• “Proponents of this view, including hedge fund manager Pierre Andurand, say oil will return to $100 a barrel.”
  • “But those confident the price will stay rangebound are not convinced. The fear — or hope — of an emerging supply gap is exaggerated, they say, and fails to acknowledge shale supply as a transformational force.”
  • “’The oil market is indeed the most competitive it has ever been,’ said Ed Morse at Citigroup, who argues that US shale has broken the historically oligopolistic market structure.”
  • “Rather than Opec’s production determining market balances, US shale is the new source of responsive supply. Mr. Morse argues the shale deniers are underestimating its prowess, from the geology to the technology allowing this oil to be unlocked.”
  • “’There is just an unwillingness to understand shale. It’s a world that many still find alien,’ said Mr. Morse, who believes $45-$65 oil is likely to persist for years.”
  • “Those pushing the lower-for-longer — and maybe forever — thesis also question the willingness of Opec producers and their allies to maintain supply curbs as production from the US to Canada’s oil sands and Brazil’s deepwater fields thrives.”
  • “Unquestionably, US shale’s resilience has enabled it to surpass even the most bullish expectations. But Bob McNally at consultancy Rapidan Group said the industry had yet to prove itself as a ‘swing producer’, able to put a floor as well as a ceiling on prices. Volatility, he said, is the only certainty.”
  • “Perpetual $50-$60 is as wrong now as endless $100 was four years ago.”

Real Estate

WSJ – Daily Shot: The 12 Most Expensive Rental Markets 9/5

Australia

Economist – How Australia broke the record for economic growth – E.A.D.W. 9/6

  • “The last time Australia suffered a recession the web browser had just been invented and Bryan Adams topped the charts. Figures released today will show that its economy has racked up the longest stretch of growth in modern history: 104 quarters. The Netherlands, the previous title-holder, dipped into recession—defined as two consecutive quarters of contraction—after 103. In these 26 years, Australia has navigated the Asian financial crisis, the collapse of the dotcom bubble and the Great Recession, largely without scars. Its once-in-a-generation mining boom ended in 2014. Yet it has managed to avoid a bust…”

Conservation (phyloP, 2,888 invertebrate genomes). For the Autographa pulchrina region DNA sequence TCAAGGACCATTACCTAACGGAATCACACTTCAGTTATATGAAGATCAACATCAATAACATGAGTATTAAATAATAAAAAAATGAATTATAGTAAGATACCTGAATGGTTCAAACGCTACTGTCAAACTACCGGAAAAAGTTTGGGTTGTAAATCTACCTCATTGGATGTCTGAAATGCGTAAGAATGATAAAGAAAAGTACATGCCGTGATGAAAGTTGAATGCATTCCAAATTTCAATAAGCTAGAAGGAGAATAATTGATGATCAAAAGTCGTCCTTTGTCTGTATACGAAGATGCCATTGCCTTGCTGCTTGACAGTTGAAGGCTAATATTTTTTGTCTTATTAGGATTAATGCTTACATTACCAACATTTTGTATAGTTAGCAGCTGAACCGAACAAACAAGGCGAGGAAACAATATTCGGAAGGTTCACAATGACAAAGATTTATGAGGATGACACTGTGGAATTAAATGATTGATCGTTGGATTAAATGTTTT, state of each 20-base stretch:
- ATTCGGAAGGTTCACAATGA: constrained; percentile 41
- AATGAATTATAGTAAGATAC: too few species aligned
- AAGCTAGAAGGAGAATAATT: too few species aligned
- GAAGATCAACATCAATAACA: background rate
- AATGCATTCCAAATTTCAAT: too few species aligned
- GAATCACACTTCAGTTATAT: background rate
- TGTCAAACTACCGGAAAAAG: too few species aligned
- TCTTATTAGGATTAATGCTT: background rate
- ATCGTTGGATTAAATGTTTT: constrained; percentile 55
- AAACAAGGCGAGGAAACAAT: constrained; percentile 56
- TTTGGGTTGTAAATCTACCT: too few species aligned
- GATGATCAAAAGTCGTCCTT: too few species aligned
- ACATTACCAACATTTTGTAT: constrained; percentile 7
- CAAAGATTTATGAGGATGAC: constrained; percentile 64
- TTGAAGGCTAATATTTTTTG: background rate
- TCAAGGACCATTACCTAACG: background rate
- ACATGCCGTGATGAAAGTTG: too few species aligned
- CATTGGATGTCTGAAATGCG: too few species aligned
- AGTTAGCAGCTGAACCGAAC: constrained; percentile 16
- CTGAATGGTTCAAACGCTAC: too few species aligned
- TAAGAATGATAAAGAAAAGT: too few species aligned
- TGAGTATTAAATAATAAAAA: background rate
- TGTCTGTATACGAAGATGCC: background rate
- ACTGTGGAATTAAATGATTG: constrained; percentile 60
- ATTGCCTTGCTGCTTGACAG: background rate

• “The luck seems set to continue. The central bank predicts that GDP growth will pick up to about 3% in the next couple of years. But families have reason to feel less optimistic. Unemployment rates have flat-lined above their equivalents in America, Britain and Japan. Underemployment (the number of people who would like more work) is close to record highs. Rising national income is not trickling down to workers: wage growth has fallen to about 1.9%, its slowest pace since the last recession. This is all the more uncomfortable because household debt has ballooned. Its ratio to GDP is close to 190%, one of the highest in the world. If the central bank raises interest rates, many families will have difficulties repaying their mortgages. For now, it is likely to do nothing—and the growth will go on.”

Europe

FT – Polish president warns ‘multi-speed’ EU will collapse – James Shotter and Jim Brunsden 9/5

  • “Andrzej Duda says bloc would lose attractiveness for countries deemed ‘second class.'”

South America

NYT – Brazilian Corruption Case Ensnares Ex-Presidents da Silva and Rousseff – Shasta Darlington and Ernesto Londono 9/5

  • “Brazil’s attorney general on Tuesday charged former President Luiz Inácio Lula da Silva; his successor, Dilma Rousseff; and several other senior figures of the Workers’ Party with running a ‘criminal organization’ that raked in hundreds of millions in bribes during the party’s nearly 14-year reign.”